Excellent. Well-organized, thorough, thoughtful. Bob is an outstanding mentor/teacher. I credit him with two recent publications of work I began/revised in his Daydreams I class… Nancy Flynn
Thanks for offering this class with Bob again. I’ve taken it twice, and would do it again. It was absolutely helpful. I am very grateful for the experience and care and thought that he puts into this… Becky Ellis
Bob was one of the most enthusiastic and energetic teachers I have worked with. He spent a ton of time on the course — not just in the lessons, but in corresponding personally with each one of us. His critiquing was insightful and thorough, and he was very sensitive about the writer’s feelings when giving suggestions for revision… Amy Carden Suardi
At first, I wasn’t sure what to think (because I was so used to being in a class where everyone said everything was wonderful and everything we wrote was somehow wonderful). Bob’s comments were honest and forced me to reach outside the poem for something more. What’s amazing to me is that he challenged me in a way that didn’t cause me to feel like quitting (exactly the opposite)! I’m figuring out what makesa poem work for me and why. Believe it or not that’s incredibly important… What can I say? But, THANKS so much!… Cyndy Krey
Bob Haynes thinks and responds deeply about poetry and about his students’ work. He brings structure to his classes through his own understanding and beliefs about poetry but creates a flexible space within the structure that honors each students own aesthetic. Both of Bob’s classes have created fertile ground for new growth in my writing… Lisa McCool-Grime
Bob is a fine instructor and goes to a lot of trouble for his classes and the students. He is generous, caring and enthusiastic for all of his students. We and you are lucky to have him. I have learned so much from Bob… Peggy Hill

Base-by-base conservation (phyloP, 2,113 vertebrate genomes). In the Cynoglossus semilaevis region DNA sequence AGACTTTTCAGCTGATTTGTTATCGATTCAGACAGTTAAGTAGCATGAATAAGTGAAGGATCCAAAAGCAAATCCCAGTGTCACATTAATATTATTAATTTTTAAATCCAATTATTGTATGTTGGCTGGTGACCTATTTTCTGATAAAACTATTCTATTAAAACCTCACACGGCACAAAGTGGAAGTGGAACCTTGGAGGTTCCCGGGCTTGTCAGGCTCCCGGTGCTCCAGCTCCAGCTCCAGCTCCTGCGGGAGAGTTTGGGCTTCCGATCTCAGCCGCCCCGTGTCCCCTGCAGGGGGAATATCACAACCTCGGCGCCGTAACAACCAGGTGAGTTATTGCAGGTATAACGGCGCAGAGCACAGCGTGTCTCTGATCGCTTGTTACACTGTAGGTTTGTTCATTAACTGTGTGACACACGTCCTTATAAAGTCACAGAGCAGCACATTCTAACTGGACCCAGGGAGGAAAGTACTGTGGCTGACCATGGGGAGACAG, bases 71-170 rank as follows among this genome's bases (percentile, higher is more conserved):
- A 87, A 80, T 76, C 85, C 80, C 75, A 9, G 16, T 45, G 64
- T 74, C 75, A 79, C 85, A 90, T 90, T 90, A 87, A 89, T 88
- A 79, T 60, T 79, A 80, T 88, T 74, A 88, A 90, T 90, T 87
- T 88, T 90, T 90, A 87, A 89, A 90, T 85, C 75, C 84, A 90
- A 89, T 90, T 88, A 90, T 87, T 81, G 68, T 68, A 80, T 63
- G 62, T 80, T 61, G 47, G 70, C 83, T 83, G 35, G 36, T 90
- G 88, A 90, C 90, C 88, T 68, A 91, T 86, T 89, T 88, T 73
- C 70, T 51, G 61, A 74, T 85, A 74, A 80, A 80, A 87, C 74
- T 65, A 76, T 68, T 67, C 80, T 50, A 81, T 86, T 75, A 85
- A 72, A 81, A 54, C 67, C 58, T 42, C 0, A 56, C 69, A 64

The class was a real stretch for me, and I discovered many new muscles, but I’m very glad I took it and I am amazed at the poetry I produced. As I said earlier, this one is a keeper… Mary Ann Payne
The class was excellent; Bob made us write and think and write and then think even more. An excellent experience for me, and I’ve been teaching now for 35 years… John Ranahan
The class content is exceptional. The lessons and assignments are very well planned and give the student a seamless, in-depth learning experience. Mr. Haynes is a true master! He goes the ‘extra mile’ with each student by thoroughly answering each question placed before him by his students. This is coupled, always, with the gift of necessary encouragement all students need during their discovery of a new process… I’ve been telling EVERYONE I know about this class! If your other classes are of this caliber, the internet student of writing is blessed to have you here!.. Susan Allen
The reading assignments were pertinent, helpful and increasingly challenging. Bob added to those assignments with his own text, which was helpful to me in applying the readings to the poetry assignments. The poetry assignments were, of course, my favorite: every new exercise Bob gave us is an exercise that I plan to continue using in my own practice– very helpful… Bob provided a challenging course with gentle, supportive, consistent and timely feedback. It was my impression that the entire class, including myself, was very enamored with Bob’s teaching abilities and the environment he provided for our growth. I would definitely recommend this course to any friend who has experience with poetry! I am quite sure that when I have the time and finances available I will be taking another course on writers.com… Thank you, again, Bob! Your course has made a significant impact on my writing and reading of poetry!… Lisa McCool
The “How poems work” class with Bob Haynes was phenomenal! Bob Haynes is a sensitive & caring instructor who knows how to present the finer elements/techniques of poetry in a way beginners & advanced students can learn from and appreciate. I learned a great deal from his clever methods of teaching poetry – never a dull moment! And I continue to reap the benefit of taking this course with him even now – a day doesn’t pass when I don’t use some suggestion of his in my writing. The lessons I learned from Bob will shape my use of poetry & language in the years to come, I’m certain… Bob Haynes went above & beyond the call of duty in this class by always, without fail, offering constructive critique & insightful observations about student work. He is a teacher who cares so much about his students – he was totally accessible and answered emails fast! During the class, he was a great mentor,poet and teacher of inspiration! Truly!… I loved his class! Please somehow figure out a way to have him teach another!.. Arlene Tribbia